If you go to the homepage of the Stendal transport company Stendalbus, the current news at the top says: “Advance sales for the Germany ticket have started!” This news is pretty much the opposite of current today. The Deutschlandticket was launched around eight months ago - and Stendal has already decided to leave.
The municipality in Saxony-Anhalt is the first district in the country to no longer want to take part in the nationwide ticket (stern reported). It is too expensive and is not used enough. But what is a nationwide valid Germany ticket worth if it is no longer valid nationwide? And what if Stendal now becomes a role model for other municipalities that are also not prepared to spend additional money? Some are already thinking about it. And they have the power to bury the Germany ticket.
In Germany, the districts are the so-called public transport authorities. You are responsible for how buses and trams run and, if in doubt, also bear the additional costs. But because many communities are short of money, every additional euro is a consideration: Would we rather put the money into daycare, the swimming pool or the bus?
In Stendal, the district council has decided that the bus or the Germany ticket is not worth it. Stendal expects 40,000 euros in lost income for the months from January to April 2024, which cannot be afforded. “There is no rational justification for the Stendal district’s exit,” says Eike Arnold from the Association of German Transport Companies (VDV). "The federal and state governments compensate for the lion's share of the additional costs."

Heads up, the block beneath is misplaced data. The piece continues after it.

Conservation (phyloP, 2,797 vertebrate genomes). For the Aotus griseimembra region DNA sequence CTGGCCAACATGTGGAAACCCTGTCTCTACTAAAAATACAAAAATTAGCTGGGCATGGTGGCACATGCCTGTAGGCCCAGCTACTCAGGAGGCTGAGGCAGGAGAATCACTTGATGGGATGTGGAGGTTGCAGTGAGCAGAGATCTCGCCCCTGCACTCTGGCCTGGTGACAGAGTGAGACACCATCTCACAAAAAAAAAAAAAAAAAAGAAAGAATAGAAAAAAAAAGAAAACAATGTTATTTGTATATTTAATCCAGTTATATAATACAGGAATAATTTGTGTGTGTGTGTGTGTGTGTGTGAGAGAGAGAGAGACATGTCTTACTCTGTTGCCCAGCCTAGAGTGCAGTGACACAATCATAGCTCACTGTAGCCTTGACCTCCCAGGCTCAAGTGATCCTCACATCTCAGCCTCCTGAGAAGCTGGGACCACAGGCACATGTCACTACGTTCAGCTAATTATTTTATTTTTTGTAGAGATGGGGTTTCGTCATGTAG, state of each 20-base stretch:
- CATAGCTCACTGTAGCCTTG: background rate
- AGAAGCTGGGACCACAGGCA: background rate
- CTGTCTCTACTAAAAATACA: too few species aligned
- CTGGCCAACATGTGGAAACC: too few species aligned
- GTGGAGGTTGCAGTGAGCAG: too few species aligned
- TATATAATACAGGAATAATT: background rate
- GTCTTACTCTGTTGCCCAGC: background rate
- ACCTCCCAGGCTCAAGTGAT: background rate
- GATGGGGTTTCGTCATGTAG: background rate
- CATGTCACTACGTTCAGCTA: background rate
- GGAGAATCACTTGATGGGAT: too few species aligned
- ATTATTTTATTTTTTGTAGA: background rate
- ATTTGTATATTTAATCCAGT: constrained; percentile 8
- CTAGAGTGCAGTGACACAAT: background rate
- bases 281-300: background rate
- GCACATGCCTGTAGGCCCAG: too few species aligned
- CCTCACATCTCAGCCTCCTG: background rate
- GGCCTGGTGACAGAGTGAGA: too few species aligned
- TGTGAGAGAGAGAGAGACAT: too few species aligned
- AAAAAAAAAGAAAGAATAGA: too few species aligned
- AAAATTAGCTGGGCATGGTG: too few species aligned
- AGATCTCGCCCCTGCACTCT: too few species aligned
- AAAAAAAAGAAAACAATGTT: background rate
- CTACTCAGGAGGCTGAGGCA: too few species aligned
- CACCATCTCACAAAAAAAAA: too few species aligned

This is also what it says in the guidelines for the Deutschlandticket of the state of Saxony-Anhalt. It states that the country is compensating for uncovered expenses in connection with the introduction of the Deutschlandticket. Before the introduction, the federal and state governments had expected billions in revenue shortfalls and therefore made a pot of three billion euros available from which the states can use and distribute the money among their districts.
The reason why Stendal now argues with an additional burden of 40,000 euros is as follows: In order to determine the shortfall in revenue in 2024 - which the federal and state governments will compensate for - the income that would have existed without the Deutschlandticket must first be estimated. For this purpose, only a ticket tariff increase of a maximum of eight percent may be applied. In Stendal, prices should rise by 15 percent in 2024. The loss of income that Stendal is expecting is higher than what the federal and state governments are expecting. Stendal does not believe that compensation for this difference is completely guaranteed.
It decides for itself whether the district wants to give additional money of its own for public transport - not just in this case, but in principle. Because of the law of local self-government, the federal government cannot make any regulations here. “It’s all voluntary,” says Andreas Knie, mobility researcher at the Berlin Science Center.